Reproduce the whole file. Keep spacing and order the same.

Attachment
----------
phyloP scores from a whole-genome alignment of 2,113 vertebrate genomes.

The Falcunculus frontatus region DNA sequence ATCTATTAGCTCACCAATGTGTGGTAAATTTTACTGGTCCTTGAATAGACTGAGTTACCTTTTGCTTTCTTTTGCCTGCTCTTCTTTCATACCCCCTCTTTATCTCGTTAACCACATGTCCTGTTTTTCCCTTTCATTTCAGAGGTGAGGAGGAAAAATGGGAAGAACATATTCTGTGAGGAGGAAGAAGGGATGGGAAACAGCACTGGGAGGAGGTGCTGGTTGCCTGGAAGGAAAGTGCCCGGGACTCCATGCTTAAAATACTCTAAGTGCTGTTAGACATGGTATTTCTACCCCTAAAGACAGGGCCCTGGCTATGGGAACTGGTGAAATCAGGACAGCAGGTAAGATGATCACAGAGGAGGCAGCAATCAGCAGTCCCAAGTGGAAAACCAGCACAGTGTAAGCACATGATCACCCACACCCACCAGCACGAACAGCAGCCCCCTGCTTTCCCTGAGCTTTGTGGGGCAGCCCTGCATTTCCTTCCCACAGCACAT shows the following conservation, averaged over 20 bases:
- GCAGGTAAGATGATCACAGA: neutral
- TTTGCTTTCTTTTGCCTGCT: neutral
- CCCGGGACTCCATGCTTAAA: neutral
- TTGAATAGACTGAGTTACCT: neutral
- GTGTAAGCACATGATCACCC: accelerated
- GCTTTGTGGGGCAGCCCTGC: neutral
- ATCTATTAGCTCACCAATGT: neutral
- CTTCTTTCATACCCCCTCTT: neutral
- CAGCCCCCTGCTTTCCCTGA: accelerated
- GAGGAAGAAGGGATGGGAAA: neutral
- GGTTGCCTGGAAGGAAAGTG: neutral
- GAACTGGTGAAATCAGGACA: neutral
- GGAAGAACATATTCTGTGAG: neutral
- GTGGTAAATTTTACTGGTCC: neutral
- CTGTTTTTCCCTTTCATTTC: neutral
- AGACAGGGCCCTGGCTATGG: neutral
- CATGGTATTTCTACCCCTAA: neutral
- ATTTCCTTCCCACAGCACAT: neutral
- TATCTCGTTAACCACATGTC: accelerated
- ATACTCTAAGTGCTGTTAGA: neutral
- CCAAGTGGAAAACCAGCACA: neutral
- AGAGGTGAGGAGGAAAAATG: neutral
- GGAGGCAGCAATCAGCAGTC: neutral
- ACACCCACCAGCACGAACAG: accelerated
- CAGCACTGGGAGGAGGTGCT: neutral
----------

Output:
phyloP scores from a whole-genome alignment of 2,113 vertebrate genomes.

The Falcunculus frontatus region DNA sequence ATCTATTAGCTCACCAATGTGTGGTAAATTTTACTGGTCCTTGAATAGACTGAGTTACCTTTTGCTTTCTTTTGCCTGCTCTTCTTTCATACCCCCTCTTTATCTCGTTAACCACATGTCCTGTTTTTCCCTTTCATTTCAGAGGTGAGGAGGAAAAATGGGAAGAACATATTCTGTGAGGAGGAAGAAGGGATGGGAAACAGCACTGGGAGGAGGTGCTGGTTGCCTGGAAGGAAAGTGCCCGGGACTCCATGCTTAAAATACTCTAAGTGCTGTTAGACATGGTATTTCTACCCCTAAAGACAGGGCCCTGGCTATGGGAACTGGTGAAATCAGGACAGCAGGTAAGATGATCACAGAGGAGGCAGCAATCAGCAGTCCCAAGTGGAAAACCAGCACAGTGTAAGCACATGATCACCCACACCCACCAGCACGAACAGCAGCCCCCTGCTTTCCCTGAGCTTTGTGGGGCAGCCCTGCATTTCCTTCCCACAGCACAT shows the following conservation, averaged over 20 bases:
- GCAGGTAAGATGATCACAGA: neutral
- TTTGCTTTCTTTTGCCTGCT: neutral
- CCCGGGACTCCATGCTTAAA: neutral
- TTGAATAGACTGAGTTACCT: neutral
- GTGTAAGCACATGATCACCC: accelerated
- GCTTTGTGGGGCAGCCCTGC: neutral
- ATCTATTAGCTCACCAATGT: neutral
- CTTCTTTCATACCCCCTCTT: neutral
- CAGCCCCCTGCTTTCCCTGA: accelerated
- GAGGAAGAAGGGATGGGAAA: neutral
- GGTTGCCTGGAAGGAAAGTG: neutral
- GAACTGGTGAAATCAGGACA: neutral
- GGAAGAACATATTCTGTGAG: neutral
- GTGGTAAATTTTACTGGTCC: neutral
- CTGTTTTTCCCTTTCATTTC: neutral
- AGACAGGGCCCTGGCTATGG: neutral
- CATGGTATTTCTACCCCTAA: neutral
- ATTTCCTTCCCACAGCACAT: neutral
- TATCTCGTTAACCACATGTC: accelerated
- ATACTCTAAGTGCTGTTAGA: neutral
- CCAAGTGGAAAACCAGCACA: neutral
- AGAGGTGAGGAGGAAAAATG: neutral
- GGAGGCAGCAATCAGCAGTC: neutral
- ACACCCACCAGCACGAACAG: accelerated
- CAGCACTGGGAGGAGGTGCT: neutral